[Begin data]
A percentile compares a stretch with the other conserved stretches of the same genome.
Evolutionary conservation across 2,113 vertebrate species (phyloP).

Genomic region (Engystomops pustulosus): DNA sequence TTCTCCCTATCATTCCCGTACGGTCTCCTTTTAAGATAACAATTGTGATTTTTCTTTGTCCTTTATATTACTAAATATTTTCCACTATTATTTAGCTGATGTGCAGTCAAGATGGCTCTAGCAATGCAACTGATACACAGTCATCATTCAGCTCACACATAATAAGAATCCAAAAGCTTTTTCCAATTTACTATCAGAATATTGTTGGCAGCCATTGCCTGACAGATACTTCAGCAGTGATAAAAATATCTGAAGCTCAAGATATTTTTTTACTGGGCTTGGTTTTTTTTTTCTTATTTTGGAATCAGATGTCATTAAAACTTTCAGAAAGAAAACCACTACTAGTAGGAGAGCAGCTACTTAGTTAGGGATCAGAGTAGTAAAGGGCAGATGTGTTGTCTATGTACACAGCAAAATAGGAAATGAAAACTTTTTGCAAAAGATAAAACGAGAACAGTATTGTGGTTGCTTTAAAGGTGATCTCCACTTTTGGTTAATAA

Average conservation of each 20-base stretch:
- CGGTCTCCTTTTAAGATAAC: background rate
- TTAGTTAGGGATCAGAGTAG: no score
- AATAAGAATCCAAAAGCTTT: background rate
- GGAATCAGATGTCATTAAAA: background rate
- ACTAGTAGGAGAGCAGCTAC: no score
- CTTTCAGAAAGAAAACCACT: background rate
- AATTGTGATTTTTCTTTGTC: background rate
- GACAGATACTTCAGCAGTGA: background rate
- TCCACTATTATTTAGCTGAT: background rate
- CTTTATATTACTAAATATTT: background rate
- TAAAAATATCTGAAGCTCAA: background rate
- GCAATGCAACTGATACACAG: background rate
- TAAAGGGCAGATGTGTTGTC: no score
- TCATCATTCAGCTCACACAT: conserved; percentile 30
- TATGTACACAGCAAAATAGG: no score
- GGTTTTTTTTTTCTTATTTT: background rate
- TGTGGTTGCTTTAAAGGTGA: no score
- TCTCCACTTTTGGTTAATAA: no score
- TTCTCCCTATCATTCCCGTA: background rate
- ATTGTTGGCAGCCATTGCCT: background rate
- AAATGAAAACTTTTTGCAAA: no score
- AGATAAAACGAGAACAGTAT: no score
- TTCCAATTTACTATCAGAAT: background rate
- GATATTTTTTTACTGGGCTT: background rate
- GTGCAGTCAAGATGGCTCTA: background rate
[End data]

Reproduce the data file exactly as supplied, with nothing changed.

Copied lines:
A percentile compares a stretch with the other conserved stretches of the same genome.
Evolutionary conservation across 2,113 vertebrate species (phyloP).

Genomic region (Engystomops pustulosus): DNA sequence TTCTCCCTATCATTCCCGTACGGTCTCCTTTTAAGATAACAATTGTGATTTTTCTTTGTCCTTTATATTACTAAATATTTTCCACTATTATTTAGCTGATGTGCAGTCAAGATGGCTCTAGCAATGCAACTGATACACAGTCATCATTCAGCTCACACATAATAAGAATCCAAAAGCTTTTTCCAATTTACTATCAGAATATTGTTGGCAGCCATTGCCTGACAGATACTTCAGCAGTGATAAAAATATCTGAAGCTCAAGATATTTTTTTACTGGGCTTGGTTTTTTTTTTCTTATTTTGGAATCAGATGTCATTAAAACTTTCAGAAAGAAAACCACTACTAGTAGGAGAGCAGCTACTTAGTTAGGGATCAGAGTAGTAAAGGGCAGATGTGTTGTCTATGTACACAGCAAAATAGGAAATGAAAACTTTTTGCAAAAGATAAAACGAGAACAGTATTGTGGTTGCTTTAAAGGTGATCTCCACTTTTGGTTAATAA

Average conservation of each 20-base stretch:
- CGGTCTCCTTTTAAGATAAC: background rate
- TTAGTTAGGGATCAGAGTAG: no score
- AATAAGAATCCAAAAGCTTT: background rate
- GGAATCAGATGTCATTAAAA: background rate
- ACTAGTAGGAGAGCAGCTAC: no score
- CTTTCAGAAAGAAAACCACT: background rate
- AATTGTGATTTTTCTTTGTC: background rate
- GACAGATACTTCAGCAGTGA: background rate
- TCCACTATTATTTAGCTGAT: background rate
- CTTTATATTACTAAATATTT: background rate
- TAAAAATATCTGAAGCTCAA: background rate
- GCAATGCAACTGATACACAG: background rate
- TAAAGGGCAGATGTGTTGTC: no score
- TCATCATTCAGCTCACACAT: conserved; percentile 30
- TATGTACACAGCAAAATAGG: no score
- GGTTTTTTTTTTCTTATTTT: background rate
- TGTGGTTGCTTTAAAGGTGA: no score
- TCTCCACTTTTGGTTAATAA: no score
- TTCTCCCTATCATTCCCGTA: background rate
- ATTGTTGGCAGCCATTGCCT: background rate
- AAATGAAAACTTTTTGCAAA: no score
- AGATAAAACGAGAACAGTAT: no score
- TTCCAATTTACTATCAGAAT: background rate
- GATATTTTTTTACTGGGCTT: background rate
- GTGCAGTCAAGATGGCTCTA: background rate